Happy Friday! August is typically a slow month in the education world (no school, lots of folks on vacation) but there's been some interesting news this week.
Bellwether Education, the non-profit education organization co-founded by Andy Rotherham of the still-fabulous Eduwonk blog, is bringing on some new folks—and saying farewell to Kim Smith, another co-founder.
Sandra Abrevaya, former U.S. Department of Education press secretary, is leaving Washington this month to take a different type of gig in the education world: She's becoming the very first executive director of the Chicago office of Urban Alliance.
The U.S. Department of Education got 242 applications for a slice of the nearly $60 million in funding for the program, which helps communities pair education with other services, including pre-kindergarten, health, and arts education.
State waiver applications include a lot of promising practices, but also plenty of potential areas of concern, an analysis by the Center for American Progress found.
U.S. Sen. Lamar Alexander and former U.S. Secretary of Education Margaret Spellings were both big NCLB fans back in 2001, but times have changed. Can two of the biggest names in federal education policy find common ground on NCLB?
So there was a big hearing today on the impact of looming across-the-board domestic funding cuts, held by the Senate appropriations panel that deals with education spending. Now, U.S. Rep. George Miller of California, the top Democrat on the House Education Committee, is hoping his panel will follow suit. "Congress has a responsibility [under legislation passed last year] to put forward a balanced and responsible fiscal plan for the nation," Miller said. "To avoid the fiscal cliff, choices will have to be made. The stakes are high for workers, families, and children. I ask that our committee convene a ...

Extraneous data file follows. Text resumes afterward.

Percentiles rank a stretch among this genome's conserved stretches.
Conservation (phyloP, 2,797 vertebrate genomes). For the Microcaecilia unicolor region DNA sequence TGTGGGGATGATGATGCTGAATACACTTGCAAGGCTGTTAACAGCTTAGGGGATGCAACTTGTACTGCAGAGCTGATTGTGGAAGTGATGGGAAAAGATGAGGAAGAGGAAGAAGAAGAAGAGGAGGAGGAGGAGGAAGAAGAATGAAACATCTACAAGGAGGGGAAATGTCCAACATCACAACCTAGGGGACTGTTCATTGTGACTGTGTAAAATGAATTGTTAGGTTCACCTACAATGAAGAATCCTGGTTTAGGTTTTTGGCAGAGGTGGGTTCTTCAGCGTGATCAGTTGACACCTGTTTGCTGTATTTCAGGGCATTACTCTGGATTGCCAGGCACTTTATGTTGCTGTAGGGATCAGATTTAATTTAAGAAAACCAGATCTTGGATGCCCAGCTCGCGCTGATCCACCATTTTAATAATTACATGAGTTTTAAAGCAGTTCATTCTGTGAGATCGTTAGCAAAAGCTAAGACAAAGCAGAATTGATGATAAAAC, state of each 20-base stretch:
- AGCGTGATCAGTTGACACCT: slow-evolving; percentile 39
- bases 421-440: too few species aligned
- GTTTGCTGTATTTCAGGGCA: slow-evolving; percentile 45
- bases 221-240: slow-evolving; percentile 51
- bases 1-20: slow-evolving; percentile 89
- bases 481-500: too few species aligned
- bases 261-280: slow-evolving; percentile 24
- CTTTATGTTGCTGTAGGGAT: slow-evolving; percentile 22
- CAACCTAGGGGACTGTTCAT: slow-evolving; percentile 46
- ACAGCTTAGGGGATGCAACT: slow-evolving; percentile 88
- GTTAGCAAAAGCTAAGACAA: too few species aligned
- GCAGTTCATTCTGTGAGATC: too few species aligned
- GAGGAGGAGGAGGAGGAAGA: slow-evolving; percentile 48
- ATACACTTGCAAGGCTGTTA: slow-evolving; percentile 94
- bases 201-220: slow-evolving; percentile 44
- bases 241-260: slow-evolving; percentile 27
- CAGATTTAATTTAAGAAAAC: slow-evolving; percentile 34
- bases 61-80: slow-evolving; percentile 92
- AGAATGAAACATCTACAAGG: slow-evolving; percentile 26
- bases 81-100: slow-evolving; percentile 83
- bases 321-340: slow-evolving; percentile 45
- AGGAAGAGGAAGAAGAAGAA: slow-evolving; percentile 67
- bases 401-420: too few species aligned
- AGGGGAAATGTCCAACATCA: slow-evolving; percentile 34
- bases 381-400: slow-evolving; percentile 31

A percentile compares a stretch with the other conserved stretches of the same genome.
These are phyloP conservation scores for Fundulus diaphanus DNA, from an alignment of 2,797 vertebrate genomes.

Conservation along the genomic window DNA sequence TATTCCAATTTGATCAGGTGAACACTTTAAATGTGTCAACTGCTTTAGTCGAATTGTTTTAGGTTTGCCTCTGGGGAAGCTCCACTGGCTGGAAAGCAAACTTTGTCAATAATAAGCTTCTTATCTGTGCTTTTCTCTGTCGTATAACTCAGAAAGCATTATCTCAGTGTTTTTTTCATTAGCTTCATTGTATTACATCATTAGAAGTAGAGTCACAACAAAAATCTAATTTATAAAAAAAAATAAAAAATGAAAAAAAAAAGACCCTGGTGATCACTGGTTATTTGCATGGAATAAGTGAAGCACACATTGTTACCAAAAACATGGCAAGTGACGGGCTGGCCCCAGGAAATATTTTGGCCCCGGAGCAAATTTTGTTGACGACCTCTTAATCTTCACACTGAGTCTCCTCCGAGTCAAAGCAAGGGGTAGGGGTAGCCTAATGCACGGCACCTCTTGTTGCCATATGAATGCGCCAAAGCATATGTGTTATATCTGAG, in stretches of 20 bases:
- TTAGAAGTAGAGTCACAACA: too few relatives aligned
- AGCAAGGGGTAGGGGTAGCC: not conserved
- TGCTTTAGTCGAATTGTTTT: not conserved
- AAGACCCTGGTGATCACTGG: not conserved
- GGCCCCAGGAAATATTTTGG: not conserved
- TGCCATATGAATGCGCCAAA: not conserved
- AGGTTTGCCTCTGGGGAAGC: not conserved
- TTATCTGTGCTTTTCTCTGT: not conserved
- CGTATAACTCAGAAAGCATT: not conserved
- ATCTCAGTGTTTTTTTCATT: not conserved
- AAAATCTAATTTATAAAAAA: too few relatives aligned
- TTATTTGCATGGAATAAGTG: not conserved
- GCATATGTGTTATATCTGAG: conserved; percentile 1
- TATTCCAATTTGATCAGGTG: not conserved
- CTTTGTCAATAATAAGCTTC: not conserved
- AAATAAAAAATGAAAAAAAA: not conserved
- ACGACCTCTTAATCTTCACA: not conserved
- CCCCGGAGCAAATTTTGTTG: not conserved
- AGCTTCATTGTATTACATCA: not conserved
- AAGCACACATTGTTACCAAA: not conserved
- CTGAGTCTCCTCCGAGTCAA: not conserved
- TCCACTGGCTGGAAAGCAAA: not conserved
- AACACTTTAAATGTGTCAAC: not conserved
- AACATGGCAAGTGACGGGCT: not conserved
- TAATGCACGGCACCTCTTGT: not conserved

A set of sweeping, across-the-board trigger cuts set to go into effect in January would be "devastating" to education programs, Secretary of Education Arne Duncan and Democratic lawmakers said at a hearing today.
There's been a lot of chatter in Washington lately on whether Congress will decide to extend language allowing teachers in alternative-certification programs to be considered "highly qualified" for an additional two years.
Children's health advocates warn that preventing an expansion of health insurance coverage for low-income parents not covered by Medicaid could keep some of their children from getting insurance, too, even if those kids are eligible for other coverage.